On July 17th, some U.S. Congress members strongly criticized the monitoring programs implemented by the National Security Agency (NSA): Representatives from both parties, whether Democrats or Republicans believe that these actions violate Americans’ privacy and threatened not to renew the laws enable such programs to happen.
Since the PRISM scandal started, the media and elected officials have been more focused on tracking down Edward Snowden, the NSA former consultant than checking on the facts he denounced. Congress members finally reacted by apostrophizing both representatives of intelligence services and the Ministry of Justice. According to them, the collection of metadata (called numbers and call duration) concerning the communications of millions of Americans goes beyond what is allowed by the Constitution and the law. Zoe Lofgren, a Democrat representative even said: “I clearly think that this program is off track of legality.”
Indeed, the law initially established in 1978 as a result of the Watergate scandal was not to allow the monitoring of communications when there is a suspicion against a person may carry out terrorist activities. But the NSA goes too far: it claims to collect billions of metadata, as if recovering a haystack to find a needle. And no organization, not even the FISC (Foreign Intelligence Surveillance Court) – the secret court to validate the programs of the NSA and forces such as telephone operators to submit data to the NSA – has control over monitoring activities of the agency.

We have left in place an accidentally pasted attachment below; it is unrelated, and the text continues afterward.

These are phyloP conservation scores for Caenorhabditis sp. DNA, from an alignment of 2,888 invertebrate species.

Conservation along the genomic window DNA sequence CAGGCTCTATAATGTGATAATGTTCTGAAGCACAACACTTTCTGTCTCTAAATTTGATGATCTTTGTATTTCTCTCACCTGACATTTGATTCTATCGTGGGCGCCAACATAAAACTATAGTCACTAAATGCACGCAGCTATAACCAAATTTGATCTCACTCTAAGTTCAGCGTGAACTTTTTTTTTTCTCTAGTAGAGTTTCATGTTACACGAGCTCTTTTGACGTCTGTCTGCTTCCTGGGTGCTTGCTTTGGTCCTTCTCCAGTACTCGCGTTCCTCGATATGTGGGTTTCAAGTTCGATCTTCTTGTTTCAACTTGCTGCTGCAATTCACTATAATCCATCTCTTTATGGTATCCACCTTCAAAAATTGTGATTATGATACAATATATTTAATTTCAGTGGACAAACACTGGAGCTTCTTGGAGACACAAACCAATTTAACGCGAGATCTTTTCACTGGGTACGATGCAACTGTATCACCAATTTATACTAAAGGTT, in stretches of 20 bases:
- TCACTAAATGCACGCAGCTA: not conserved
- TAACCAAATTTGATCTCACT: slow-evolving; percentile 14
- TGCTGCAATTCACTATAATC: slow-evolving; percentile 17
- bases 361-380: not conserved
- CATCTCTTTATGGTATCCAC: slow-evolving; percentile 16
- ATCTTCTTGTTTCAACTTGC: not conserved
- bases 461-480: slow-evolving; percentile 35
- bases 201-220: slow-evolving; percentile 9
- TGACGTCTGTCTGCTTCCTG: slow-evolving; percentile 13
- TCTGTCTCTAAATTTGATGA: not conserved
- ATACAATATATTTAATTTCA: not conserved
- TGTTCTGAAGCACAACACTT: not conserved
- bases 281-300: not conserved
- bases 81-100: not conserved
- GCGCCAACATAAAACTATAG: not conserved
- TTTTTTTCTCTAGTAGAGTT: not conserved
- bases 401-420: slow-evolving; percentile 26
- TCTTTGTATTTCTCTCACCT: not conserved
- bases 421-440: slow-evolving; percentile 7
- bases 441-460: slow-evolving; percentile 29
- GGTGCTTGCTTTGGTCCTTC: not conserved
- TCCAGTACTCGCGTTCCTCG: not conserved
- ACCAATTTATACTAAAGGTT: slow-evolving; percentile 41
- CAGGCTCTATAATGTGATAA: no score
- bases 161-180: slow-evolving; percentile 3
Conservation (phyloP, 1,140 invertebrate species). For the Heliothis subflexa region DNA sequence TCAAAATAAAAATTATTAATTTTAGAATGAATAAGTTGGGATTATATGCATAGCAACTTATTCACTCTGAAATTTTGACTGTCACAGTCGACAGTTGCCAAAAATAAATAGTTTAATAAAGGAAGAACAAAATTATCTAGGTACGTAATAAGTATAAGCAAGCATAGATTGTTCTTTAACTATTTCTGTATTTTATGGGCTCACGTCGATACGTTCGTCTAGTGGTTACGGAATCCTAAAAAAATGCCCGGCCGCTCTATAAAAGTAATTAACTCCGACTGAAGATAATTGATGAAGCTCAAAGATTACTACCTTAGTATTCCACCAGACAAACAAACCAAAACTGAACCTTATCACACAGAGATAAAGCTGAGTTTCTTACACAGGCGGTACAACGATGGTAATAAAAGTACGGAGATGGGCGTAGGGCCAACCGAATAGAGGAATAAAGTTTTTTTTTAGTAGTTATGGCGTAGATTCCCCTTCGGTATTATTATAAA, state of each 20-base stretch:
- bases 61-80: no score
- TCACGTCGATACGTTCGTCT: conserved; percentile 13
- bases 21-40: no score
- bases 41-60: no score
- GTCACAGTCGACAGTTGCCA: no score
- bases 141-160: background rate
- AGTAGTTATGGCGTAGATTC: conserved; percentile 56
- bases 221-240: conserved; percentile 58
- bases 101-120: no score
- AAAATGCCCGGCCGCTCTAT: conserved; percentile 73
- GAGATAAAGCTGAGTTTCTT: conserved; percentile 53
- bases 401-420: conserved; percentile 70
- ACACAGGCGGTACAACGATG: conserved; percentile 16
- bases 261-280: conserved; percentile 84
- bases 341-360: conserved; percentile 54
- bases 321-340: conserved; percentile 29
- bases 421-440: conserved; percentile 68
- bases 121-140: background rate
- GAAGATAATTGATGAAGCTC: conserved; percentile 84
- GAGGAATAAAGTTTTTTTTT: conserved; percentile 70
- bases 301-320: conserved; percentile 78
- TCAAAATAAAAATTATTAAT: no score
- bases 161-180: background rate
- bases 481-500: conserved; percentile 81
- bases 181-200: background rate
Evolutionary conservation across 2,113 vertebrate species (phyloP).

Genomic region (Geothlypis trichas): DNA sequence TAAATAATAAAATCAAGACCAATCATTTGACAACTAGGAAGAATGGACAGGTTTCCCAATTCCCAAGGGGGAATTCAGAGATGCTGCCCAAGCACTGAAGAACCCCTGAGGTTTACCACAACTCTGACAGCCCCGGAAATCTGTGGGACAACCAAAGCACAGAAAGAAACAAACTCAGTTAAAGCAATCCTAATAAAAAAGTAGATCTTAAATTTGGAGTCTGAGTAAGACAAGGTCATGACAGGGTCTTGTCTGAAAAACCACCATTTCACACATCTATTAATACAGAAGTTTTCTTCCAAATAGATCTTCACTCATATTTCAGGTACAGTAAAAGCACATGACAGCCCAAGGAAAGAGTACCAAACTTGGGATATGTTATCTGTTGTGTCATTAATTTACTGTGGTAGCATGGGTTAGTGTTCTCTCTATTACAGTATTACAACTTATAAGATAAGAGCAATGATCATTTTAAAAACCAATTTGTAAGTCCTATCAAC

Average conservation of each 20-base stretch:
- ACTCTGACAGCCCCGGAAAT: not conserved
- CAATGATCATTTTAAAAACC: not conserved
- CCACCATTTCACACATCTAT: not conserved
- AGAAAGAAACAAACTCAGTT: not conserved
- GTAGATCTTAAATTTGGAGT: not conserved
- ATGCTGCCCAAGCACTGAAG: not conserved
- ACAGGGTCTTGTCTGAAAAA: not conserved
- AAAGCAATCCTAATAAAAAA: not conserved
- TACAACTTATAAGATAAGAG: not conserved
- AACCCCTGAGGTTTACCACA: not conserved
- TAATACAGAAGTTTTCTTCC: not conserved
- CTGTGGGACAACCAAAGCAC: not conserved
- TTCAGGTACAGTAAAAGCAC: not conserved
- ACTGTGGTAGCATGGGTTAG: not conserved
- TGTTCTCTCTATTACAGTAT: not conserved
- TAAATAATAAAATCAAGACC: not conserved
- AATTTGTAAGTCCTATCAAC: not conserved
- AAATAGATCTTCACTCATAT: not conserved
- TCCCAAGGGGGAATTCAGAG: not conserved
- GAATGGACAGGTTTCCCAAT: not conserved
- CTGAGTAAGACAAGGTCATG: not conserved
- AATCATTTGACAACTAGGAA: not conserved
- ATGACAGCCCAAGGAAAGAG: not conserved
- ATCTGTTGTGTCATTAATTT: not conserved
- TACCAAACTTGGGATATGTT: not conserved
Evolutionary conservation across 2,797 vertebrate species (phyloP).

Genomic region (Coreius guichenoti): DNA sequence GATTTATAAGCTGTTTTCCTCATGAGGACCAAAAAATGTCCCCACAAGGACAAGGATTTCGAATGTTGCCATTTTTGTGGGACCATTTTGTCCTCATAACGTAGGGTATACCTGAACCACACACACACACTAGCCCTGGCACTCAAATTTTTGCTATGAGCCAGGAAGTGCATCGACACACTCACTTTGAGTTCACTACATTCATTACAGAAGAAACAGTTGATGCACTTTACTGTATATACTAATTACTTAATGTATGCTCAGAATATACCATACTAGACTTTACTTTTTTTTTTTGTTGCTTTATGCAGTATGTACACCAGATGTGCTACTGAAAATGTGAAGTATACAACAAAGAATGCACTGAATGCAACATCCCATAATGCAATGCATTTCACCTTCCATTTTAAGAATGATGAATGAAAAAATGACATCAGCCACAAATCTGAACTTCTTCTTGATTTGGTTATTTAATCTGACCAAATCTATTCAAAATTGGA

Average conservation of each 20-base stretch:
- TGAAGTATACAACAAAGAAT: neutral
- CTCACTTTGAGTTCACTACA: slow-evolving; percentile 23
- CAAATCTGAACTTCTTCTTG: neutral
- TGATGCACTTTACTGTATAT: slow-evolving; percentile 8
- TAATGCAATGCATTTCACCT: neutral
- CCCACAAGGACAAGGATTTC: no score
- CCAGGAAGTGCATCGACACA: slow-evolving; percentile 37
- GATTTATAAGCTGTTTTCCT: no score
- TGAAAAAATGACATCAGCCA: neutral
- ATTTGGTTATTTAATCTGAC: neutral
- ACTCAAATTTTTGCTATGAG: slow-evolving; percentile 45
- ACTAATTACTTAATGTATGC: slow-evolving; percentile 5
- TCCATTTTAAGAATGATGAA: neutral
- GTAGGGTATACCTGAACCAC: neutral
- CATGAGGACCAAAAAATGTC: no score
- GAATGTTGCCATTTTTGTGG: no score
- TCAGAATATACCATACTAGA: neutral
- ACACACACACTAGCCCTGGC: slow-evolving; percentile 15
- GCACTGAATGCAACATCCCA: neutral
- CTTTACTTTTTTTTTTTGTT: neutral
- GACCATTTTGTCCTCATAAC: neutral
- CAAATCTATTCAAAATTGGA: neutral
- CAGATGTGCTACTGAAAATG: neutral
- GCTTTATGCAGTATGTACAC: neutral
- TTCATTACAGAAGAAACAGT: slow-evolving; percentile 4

John Conyers, the chief elected official of the Democratic Committee, called for it to stop immediately and the most important decisions of the FISC to be declassified. In fact, in 2012, research has concerned the data “300 unique identifiers” in cases of suspected terrorist activity.
And James Cole, the number two in the Department of Justice whose constant concern is to keep the right balance between protecting national security and the privacy and civil liberties of state: “We believe that these programs meet this balance, “referring to program metadata collection and Prism program Internet surveillance. “These two programs are conducted according to laws passed by the Congress,” he confirmed. He added that “the collection is of value only if the data are used”. On the Republicans’ side, the spirits also heat up as James Sensenbrenner, one of the promoters of the Patriot Act in 2001 and its 215 section which allows metadata collection told the Secretary Deputy of Justice: “Section 215 shall expire end of 2015 and unless you realize that you have a problem, it will not be renewed.”
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